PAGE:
Her mandate of "protecting and enforcing the rights of children ..." under section 4 of the CC&P Act, would be more effective if she were given enforcement powers by way of judicial review in respect of government entities, which need to be compelled or prohibited in respect of breaches of their duties to children. She has the proper approach - give her the tools!
The police station diary is not a public document, although official entries are made therein. The treatment of that document by some officers at the Alexandria police station was in breach of settled rules in the Jamaica Constabulary Force and clearly wrong, by the omissions and false entries.
The Commissioner of Police should be requested to notify all sub-officers and police officers generally, of the significance of proper and accurate entries and the importance of supervising its uses and its safe custody.
The outstanding reports from the police officers, which were requested by Sergeant Heath must now be submitted. The police officers' misconduct concerning the events of 22nd May 2009 at the police station should be enquired into and appropriately dealt with, at least departmentally.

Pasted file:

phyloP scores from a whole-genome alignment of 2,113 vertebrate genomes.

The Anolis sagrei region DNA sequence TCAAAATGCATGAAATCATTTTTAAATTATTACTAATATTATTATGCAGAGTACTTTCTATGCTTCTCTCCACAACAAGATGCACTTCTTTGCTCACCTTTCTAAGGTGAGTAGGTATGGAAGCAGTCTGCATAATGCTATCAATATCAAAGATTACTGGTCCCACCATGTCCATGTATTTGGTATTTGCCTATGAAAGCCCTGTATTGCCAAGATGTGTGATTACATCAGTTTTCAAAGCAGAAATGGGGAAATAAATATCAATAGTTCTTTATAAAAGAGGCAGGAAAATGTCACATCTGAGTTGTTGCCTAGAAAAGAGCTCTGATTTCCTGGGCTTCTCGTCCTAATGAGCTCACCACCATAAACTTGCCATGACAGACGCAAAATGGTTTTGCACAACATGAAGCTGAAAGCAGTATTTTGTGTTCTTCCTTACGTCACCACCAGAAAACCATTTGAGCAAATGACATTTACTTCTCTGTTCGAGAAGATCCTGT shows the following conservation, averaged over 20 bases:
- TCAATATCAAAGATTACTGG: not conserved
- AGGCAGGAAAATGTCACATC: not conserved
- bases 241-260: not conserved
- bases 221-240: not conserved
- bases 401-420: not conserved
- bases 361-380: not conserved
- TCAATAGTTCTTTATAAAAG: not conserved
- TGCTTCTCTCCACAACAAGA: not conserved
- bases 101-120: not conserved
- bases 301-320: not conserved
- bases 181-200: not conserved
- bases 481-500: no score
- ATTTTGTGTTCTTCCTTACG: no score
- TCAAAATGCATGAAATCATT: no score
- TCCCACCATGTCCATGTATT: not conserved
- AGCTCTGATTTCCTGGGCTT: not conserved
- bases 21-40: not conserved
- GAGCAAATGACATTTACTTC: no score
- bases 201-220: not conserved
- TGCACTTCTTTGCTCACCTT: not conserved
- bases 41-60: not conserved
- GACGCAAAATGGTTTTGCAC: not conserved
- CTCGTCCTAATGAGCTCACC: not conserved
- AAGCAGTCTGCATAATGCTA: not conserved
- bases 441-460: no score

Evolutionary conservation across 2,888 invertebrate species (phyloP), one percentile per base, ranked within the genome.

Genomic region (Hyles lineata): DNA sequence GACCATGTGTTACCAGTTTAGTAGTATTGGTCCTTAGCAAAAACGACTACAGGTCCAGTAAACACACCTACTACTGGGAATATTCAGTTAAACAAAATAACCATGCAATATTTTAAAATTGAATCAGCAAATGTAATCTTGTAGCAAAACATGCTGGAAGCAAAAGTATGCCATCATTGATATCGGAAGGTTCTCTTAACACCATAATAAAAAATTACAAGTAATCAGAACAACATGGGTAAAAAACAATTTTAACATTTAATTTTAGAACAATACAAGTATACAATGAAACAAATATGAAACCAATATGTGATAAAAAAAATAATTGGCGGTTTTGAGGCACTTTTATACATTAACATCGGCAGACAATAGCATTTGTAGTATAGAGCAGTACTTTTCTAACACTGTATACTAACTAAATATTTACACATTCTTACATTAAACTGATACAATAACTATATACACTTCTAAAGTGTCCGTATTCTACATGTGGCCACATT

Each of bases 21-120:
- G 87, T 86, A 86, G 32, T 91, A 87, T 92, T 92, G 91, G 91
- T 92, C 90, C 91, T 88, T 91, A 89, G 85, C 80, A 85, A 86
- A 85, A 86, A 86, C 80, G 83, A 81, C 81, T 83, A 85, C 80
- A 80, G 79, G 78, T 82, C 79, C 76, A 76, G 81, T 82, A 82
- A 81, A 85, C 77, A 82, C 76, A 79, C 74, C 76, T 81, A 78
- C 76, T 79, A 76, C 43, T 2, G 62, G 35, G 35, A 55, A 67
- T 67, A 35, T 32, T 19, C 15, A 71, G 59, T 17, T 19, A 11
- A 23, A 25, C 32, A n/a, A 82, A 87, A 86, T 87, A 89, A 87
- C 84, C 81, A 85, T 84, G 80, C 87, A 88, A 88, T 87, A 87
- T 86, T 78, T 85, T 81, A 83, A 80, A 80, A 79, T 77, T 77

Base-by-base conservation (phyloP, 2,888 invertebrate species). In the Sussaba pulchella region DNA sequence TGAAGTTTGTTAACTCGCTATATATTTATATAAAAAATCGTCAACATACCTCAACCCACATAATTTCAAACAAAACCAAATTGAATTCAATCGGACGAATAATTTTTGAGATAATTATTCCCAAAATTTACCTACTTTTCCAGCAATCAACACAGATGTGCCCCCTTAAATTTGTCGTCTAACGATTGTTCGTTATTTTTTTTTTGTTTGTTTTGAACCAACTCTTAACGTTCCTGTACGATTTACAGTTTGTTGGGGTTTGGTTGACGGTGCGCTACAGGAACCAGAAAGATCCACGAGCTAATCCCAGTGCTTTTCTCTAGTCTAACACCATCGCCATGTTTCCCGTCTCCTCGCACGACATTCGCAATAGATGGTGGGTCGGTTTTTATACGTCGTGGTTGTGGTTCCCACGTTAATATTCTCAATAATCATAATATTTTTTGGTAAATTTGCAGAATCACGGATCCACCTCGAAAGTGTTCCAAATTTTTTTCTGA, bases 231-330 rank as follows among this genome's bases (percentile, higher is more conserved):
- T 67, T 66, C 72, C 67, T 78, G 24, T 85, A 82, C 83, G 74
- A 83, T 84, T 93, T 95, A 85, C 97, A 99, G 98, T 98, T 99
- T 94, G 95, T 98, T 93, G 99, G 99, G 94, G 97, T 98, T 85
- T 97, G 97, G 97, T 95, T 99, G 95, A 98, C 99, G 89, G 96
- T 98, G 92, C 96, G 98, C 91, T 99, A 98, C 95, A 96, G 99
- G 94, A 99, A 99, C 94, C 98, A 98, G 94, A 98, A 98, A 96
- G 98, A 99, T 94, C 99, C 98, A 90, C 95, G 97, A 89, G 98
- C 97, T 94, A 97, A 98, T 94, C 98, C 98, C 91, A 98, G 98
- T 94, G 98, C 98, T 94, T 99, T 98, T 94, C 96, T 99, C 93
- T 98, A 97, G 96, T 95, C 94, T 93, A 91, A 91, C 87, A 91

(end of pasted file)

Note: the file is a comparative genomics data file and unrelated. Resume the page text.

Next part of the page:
The Senior Administrators of the Department of Correctional Services are largely to blame for the tragedy at Armadale. The "apparent" lack of knowledge of Mrs Spence-Jarrett, Mr Hesson and Mrs Johnson of the accommodation, is less that believable and displays an inexcusable breach of duty. How can Mrs Johnson explain her visits to Armadale on 21st April 2009 when she "did not go into the dormitory ... went to the doorway" and on 7th May 2009 when she "did not go into the dormitory (she) stand at the entrance?"
There should be a review of the senior posts of the department - some may well be superfluous and unnecessary.